Posted: Tuesday May 9, 2023
With some series hitting their sixth episodes this week, we’re now approaching the midway point of the Spring 2023 season. That means it’s time to take a look at this season’s crop of isekai series, most of which I am following this season to some degree. Which ones are more deserving of attention than they’re getting so far, and which ones can be relegated to the trash heap?
(NOTE: I never finished the first season of In Another World With My Smartphone, so I will not be including that one. Also, all episode counts are as of 5/8/23.)
The Aristocrat’s Otherworldly Adventure: Serving Gods Who Go Too Far
Episodes So Far: 6
Premise: A young man dies protecting two girls from a knife-wielding assailant. As he’s reincarnated into a fantasy world, he’s prodigiously blessed by that world’s seven gods. He find himself reincarnated as the young son of a Margrave and soon discovers that his abilities in all respects are on a scale vastly beyond anyone else in that world. But the gods also eventually expect big things of him.
Evaluation: For better or worse, Aristocrat seems determined to stake out ground as the ultimate example of isekai power fantasies. To the series’ credit, it does seem cognizant of how ridiculous it’s being and plays much of its antics in a light-hearted fashion, which softens the absurdity level a little. Even so, by the age of ten young Cain has already found himself betrothed to two princess and a Duke’s daughter (including one who’s considerably older), earned a noble title on his own, introduced a new game popular among high nobles and even the gods, slain multiple dragons, and generally proven to be, by far, the strongest person anywhere. The one minor saving grace in all this eye-rolling excess is that not all of the characters are entirely numbskulls. They do notice that Cain’s not normal, and that leads to a scene in episode 6 where they confront him about it. Without that scene, this series would be utterly forgettable so far. Even so, the only other real merit is the bright, invitingly cutesy art style. Not devoid of entertainment value, but not a series I can recommend, either.
Rating So Far: C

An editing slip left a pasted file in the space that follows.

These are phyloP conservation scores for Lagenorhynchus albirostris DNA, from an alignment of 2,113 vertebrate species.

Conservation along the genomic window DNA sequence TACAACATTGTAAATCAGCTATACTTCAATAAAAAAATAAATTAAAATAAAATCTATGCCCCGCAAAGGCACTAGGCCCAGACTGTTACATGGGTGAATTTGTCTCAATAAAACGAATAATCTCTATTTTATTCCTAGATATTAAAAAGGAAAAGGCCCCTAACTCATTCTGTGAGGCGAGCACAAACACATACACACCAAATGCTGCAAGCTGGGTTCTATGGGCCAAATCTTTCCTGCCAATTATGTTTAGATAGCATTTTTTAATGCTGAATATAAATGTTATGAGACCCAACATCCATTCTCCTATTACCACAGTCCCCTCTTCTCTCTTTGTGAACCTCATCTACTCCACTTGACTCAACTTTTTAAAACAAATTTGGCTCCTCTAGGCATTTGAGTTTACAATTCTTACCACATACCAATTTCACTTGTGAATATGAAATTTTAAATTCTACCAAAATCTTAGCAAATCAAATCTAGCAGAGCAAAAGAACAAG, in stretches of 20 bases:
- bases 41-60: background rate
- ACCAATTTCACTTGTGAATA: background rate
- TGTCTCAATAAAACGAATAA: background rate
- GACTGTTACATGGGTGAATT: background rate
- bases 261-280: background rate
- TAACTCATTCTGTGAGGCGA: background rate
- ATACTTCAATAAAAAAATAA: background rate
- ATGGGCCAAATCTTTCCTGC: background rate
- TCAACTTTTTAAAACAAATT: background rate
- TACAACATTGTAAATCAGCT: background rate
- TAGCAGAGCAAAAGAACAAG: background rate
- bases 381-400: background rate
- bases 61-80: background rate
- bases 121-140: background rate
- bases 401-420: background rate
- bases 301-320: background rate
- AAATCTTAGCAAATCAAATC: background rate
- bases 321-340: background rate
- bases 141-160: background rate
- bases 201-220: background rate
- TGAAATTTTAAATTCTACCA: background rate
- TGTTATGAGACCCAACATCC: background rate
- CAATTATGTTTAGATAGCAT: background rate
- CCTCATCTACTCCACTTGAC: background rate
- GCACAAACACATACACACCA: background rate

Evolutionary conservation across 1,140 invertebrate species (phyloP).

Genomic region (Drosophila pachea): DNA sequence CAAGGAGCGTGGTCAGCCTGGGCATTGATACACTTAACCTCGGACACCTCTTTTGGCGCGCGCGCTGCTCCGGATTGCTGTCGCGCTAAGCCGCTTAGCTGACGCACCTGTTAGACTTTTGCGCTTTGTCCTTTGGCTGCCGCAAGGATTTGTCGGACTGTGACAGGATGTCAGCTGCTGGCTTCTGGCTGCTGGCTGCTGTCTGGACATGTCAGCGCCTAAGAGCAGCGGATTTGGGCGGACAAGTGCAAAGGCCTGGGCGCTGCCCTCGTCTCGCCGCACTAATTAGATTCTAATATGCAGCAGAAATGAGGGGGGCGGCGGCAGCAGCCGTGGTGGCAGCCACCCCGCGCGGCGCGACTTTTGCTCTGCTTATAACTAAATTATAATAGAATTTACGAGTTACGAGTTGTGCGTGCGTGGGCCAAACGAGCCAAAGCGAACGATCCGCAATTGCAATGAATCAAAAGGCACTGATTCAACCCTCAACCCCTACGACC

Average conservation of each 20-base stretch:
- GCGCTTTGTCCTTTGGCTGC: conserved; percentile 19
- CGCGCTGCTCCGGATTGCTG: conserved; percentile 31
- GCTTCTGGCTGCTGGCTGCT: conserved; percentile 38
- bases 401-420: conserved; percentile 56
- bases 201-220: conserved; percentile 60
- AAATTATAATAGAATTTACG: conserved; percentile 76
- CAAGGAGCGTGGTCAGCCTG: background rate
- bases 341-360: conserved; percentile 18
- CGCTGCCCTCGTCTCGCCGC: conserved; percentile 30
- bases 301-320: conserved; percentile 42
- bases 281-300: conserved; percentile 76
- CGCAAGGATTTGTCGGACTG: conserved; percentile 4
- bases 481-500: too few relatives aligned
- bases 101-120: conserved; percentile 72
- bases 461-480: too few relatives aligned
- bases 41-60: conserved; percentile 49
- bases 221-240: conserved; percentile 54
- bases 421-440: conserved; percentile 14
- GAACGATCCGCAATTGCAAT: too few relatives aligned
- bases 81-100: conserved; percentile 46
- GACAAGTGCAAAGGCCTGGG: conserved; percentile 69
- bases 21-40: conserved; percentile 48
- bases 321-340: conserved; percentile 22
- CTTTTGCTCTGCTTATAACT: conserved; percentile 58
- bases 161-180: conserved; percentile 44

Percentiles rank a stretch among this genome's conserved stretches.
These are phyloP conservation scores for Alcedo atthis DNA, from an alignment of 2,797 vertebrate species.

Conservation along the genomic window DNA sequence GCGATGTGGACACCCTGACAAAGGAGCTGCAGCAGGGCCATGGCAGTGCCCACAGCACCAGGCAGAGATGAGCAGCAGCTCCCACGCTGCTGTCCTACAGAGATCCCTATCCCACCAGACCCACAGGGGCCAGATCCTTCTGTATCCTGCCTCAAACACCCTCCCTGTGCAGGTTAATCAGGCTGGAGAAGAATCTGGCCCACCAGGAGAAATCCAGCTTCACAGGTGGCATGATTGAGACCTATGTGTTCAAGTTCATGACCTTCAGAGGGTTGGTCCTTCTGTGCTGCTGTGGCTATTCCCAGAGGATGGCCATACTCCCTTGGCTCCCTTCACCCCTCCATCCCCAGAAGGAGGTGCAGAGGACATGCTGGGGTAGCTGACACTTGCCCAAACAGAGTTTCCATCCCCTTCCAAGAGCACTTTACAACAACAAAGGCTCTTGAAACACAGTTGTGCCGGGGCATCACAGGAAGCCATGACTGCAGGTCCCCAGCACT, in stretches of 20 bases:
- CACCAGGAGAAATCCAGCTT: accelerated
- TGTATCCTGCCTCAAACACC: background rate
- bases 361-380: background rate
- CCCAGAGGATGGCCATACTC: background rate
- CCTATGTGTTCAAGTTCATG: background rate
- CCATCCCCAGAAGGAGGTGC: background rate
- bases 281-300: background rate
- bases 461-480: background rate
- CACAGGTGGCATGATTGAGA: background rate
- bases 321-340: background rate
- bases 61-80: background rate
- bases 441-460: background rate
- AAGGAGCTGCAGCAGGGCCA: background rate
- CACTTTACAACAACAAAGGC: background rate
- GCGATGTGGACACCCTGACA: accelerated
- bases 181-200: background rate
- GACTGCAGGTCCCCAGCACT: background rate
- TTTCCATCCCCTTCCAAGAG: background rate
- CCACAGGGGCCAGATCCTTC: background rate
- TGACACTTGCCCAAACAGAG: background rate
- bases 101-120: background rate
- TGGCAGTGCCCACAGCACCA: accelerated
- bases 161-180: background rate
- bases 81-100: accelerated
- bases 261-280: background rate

I Got a Cheat Skill in Another World and Became Unrivaled in The Real World, Too
Episodes So Far: 6
Premise: Yuya Tenjo is an overweight, friendless loser who’s been subjected to severe bullying, in part from younger siblings upset that their grandfather (Yuya’s only positive link) left his house to Yuya on his death. One day, after getting his ass kicked for intervening when some thugs were intimidating a young woman, Yuya discovers the secret room in his worldly grandfather’s house, which has a door to a fantasy world. There he finds a trove of obscenely powerful items which help him become amazingly strong – and that strength even carries over to the real world, as high new stats reform his body into an ultimate hunk. But a radical outward change doesn’t necessarily mean a radical inward change, too.
Evaluation: With how fast Yuya gets incredibly strong and physically perfect, and how quickly he gathers a gaggle of knock-out girls around him, this isekai power fantasy should be every bit as eye-rolling as Aristocrat is. Surprisingly, though, it’s vastly more appreciable, even if its animation is frustratingly limited at times. The key to that is Yuya himself. He may be an ultra-talented Adonis now, one who turns heads everywhere and is mistaken for an actor or model in the real world, but thanks to his past experiences, he struggles to even accept that people would willingly be nice to him, much regard him as supremely cool. That very relatable vulnerability keeps him grounded even when he’s doing incredible feats of athleticism. Another huge plus is that Kaori, the real-world girl he protected at great cost to himself, regarded him as worthy before he transformed into a stud. Episode 6 also brings up The Sage, Yuya’s otherworld predecessor and the supplier of his broken-grade equipment, and his story about how his extreme power isolated him and how he doesn’t want that for his successor.
In other words, despite its occasional eye-rolling antics, this series takes its premise much more seriously and operates with a lot more heart than most series of this type do. It doesn’t hurt that its character designs – especially for Yuya’s potential love interests – are all gorgeous, either. In all, this is the isekai series this season that I feel is most being overlooked and has one of the better chances to achieve at least some degree of lasting popularity.
Rating So Far: B
Dead Mount Death Play
Episodes So Far: 5
Premise: A necromancer who became known as the Corpse God in his fantasy world, and who was defeated by a Hero, is reincarnated in modern Japan in the body of a recently-murdered teenager. Awed by his new world, he seeks to find the peaceful life here that he couldn’t in his previous world, but quickly getting caught up in the seedy underworld of Tokyo threatens to get in the way of that goal, as do members of a police task force.
Evaluation: This rare reverse-isekai variation certainly has its own quirky style that mostly works for it. Turns out that Corpse God wasn’t really a villain (even though his death theme certainly suggests otherwise!), and he’ll even use his necromantic powers to create skeletons that rescue orphans from a fire – as well as, of course, skewering the teenage girl out to kill him and turning her into a zombie. Despite sometimes-very-dark overtones and deadly action, the series leans at least as much in the humorous direction and has a somewhat playful side. Keeping those element in balance, so viewers don’t get tonal whiplash, has been tricky so far, but the series has managed it more often than not. Combine that with plenty of CG skeletons and some longer-term intrigue and you have an entertaining series.